Prairie Memories by Gary Heintz: The birth of a salesman
Bohnings store, the Coyote Bar, and Parkies Drugstore were the distinguishing businesses on Harrold’s main street in the 1950s and 60s. My life changed forever when my folks bought the drugstore.
It wasn’t really a drugstore anymore, the local doctor put together his own prescriptions, so Parkies became a sundries store, with a soda fountain, an insurance agency, patent medicines, vet supplies, paint, greeting cards, a juke box and the city liquor sales. It was the hot spot for high schoolers after school and on weekends, and the backroom was as far as some of the off sale liquor sales ever got, with men gathering to have mixed drinks, topping off bottles of Coca Cola with Seagram’s Seven. Not a legal activity, but very popular.
When the folks bought the store, it became a family project. I learned how to make malts and floats the first day and moved on to making coffee and frying burgers. I was in the eighth grade, and shy, having trouble talking to adults and especially to teenage girls. The girls seem to recognize that and spent time teasing me when they ordered a malt or a Coke. The businessmen gave me a good-natured ribbing every morning when they came in for coffee and a doughnut. I usually struggled to find something to say past, “may I help you?”. That phrase was one my mom insisted I use no matter who came in the door. It seemed strange to say it to people I had known all my young life, but it soon led to conversations about other things, sports, the weather, school, all ordinary topics that filled the quiet moments I dreaded. Pretty soon I was initiating conversations, asking farmers about their crops, ladies about their kids and discovering that girls weren’t so scary after all. In fact, I figured out an extra squirt of chocolate syrup on a sundae usually brought a big smile to a young girl’s face.
Saturday nights, summer or winter, usually meant the soda fountain would be swamped with folks coming into town to shop, buy parts, get a haircut in the back room of our store, and to catch up with all the new gossip in the area. Since Dad was cutting hair all night, Mom, I and my cousin Carol ran the soda fountain, one making malts, one frying hamburgers and the other washing dishes. Keeping the coffee pot full was always a challenge, and when the bustle and noise of the teenagers was accompanied by the jukebox blaring, it was a wonder the ladies sitting in the booths could hear all the current gossip.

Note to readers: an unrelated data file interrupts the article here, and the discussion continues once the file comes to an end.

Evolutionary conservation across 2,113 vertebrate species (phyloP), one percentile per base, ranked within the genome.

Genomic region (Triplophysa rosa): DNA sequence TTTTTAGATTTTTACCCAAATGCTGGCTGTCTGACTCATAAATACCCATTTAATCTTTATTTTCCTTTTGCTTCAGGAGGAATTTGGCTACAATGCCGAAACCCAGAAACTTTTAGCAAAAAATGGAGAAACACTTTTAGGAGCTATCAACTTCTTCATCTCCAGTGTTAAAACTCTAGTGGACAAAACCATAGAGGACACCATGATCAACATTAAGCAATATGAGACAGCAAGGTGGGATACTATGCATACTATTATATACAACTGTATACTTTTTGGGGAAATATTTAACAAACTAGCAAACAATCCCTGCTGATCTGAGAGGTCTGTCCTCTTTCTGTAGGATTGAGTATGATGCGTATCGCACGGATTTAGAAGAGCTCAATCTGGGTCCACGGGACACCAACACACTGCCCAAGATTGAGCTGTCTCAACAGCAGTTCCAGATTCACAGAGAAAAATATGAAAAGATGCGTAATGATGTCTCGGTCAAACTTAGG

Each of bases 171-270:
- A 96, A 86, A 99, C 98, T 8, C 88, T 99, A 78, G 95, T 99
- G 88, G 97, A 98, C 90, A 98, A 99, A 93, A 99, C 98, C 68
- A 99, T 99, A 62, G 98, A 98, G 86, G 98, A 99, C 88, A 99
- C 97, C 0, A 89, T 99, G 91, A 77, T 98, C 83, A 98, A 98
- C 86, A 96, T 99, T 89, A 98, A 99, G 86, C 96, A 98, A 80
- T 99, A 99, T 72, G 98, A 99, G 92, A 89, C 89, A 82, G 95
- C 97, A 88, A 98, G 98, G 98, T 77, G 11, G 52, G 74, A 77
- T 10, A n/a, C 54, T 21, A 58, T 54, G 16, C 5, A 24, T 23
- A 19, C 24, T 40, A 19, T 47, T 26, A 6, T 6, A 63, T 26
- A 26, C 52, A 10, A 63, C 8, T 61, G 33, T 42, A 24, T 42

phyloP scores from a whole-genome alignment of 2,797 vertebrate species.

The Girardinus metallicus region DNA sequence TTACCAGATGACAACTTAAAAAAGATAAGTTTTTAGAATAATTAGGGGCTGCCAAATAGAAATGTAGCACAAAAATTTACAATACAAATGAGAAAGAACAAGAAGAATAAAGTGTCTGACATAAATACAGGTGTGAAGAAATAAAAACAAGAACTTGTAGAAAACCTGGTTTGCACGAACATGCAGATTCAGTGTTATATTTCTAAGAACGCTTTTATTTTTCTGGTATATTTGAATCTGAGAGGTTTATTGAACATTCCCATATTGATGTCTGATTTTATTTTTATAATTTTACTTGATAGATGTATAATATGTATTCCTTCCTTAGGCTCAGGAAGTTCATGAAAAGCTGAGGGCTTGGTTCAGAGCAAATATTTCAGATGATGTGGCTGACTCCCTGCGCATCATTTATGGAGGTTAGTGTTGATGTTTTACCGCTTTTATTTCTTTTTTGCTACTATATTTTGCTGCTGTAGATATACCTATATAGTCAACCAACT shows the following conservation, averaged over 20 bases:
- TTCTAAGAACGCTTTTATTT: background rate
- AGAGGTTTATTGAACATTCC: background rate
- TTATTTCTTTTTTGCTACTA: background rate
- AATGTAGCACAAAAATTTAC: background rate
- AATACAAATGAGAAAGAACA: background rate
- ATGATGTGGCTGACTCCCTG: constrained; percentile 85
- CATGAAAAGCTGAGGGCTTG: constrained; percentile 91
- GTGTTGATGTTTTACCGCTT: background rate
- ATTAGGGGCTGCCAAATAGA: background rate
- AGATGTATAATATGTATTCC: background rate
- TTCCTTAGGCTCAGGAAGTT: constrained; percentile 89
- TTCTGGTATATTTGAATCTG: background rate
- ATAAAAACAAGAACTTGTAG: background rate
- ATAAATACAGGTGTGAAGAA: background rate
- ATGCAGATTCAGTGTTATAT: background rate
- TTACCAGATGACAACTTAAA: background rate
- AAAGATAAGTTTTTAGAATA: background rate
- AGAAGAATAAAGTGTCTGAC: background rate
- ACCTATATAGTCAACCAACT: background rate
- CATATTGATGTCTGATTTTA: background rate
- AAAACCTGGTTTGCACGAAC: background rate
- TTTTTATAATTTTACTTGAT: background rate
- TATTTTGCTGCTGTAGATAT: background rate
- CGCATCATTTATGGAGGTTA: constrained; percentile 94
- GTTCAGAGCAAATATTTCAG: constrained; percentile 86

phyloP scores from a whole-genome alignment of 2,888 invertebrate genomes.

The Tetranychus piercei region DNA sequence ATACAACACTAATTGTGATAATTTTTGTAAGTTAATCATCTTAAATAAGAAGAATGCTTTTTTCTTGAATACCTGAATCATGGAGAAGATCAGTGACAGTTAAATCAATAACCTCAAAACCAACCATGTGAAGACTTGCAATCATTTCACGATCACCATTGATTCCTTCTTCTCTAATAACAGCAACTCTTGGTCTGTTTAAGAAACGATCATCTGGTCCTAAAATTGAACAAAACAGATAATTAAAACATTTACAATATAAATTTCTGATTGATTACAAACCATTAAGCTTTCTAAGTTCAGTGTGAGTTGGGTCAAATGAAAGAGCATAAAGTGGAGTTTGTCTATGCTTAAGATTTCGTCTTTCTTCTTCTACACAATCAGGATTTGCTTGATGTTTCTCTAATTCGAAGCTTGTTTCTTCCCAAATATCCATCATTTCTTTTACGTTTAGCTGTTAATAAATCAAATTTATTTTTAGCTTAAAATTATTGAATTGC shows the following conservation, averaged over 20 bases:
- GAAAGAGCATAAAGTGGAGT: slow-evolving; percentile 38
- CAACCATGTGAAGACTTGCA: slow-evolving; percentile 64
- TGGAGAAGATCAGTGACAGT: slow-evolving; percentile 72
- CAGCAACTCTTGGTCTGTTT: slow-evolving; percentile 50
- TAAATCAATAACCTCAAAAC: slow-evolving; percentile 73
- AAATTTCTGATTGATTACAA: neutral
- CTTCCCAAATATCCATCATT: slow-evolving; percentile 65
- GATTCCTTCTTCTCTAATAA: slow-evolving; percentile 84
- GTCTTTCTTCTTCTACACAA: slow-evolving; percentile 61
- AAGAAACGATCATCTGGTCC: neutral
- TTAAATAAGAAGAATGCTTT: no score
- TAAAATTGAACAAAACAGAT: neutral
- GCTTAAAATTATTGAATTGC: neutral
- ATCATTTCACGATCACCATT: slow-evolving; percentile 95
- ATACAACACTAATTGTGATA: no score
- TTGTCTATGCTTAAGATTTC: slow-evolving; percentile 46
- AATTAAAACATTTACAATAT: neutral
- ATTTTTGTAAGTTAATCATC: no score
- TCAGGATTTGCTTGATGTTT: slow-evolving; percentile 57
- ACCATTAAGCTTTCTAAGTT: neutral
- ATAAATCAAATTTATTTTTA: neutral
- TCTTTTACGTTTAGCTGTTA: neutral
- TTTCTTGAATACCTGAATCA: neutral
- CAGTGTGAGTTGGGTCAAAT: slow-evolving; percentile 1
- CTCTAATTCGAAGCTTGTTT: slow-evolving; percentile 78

I gradually learned how to deal with all kinds of people, young, old, pleasant, grumpy, and some intoxicated. I learned that if I asked a question and was interested in listening, I usually got along well with everyone. I became fascinated with some of the older bachelor farmers who came in. They would tell me about themselves and their lives with just a little encouragement from me. I learned that people love to share parts of their lives with someone who will listen.
Years later, after college, I was teaching high school English. During my practice teaching semester, the old shyness returned, seeing rooms full of strange faces was a daunting moment. After stumbling a bit the first week, I remembered the conversations I had with the old farmers around Harrold, and how they became open and friendly when I showed interest in them. I started asking my students about themselves, and pretty soon, without either of us realizing it, we discovered we shared common interests and stories. We both became teachable.
I moved on from teaching to selling insurance after nine years, taking with me the one never changing secret I had discovered about dealing with people. If I showed interest in them as individuals, they became a friend, and my life became fuller and more colorful because I had become a student myself, learning about the lives of so many people who were no longer strangers. I never considered myself a salesman. I hoped I had become a friend and confidant to the people I worked with. Life is so much more rewarding, it seems, when we share ours with others. It is rewarding to see someone on the street and have them greet you like a familiar friend.
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Dad used to tell of his first job when they moved from Marion to Harrold in 1928. He was ten years old, big for his age, and needed to help the family earn some money.…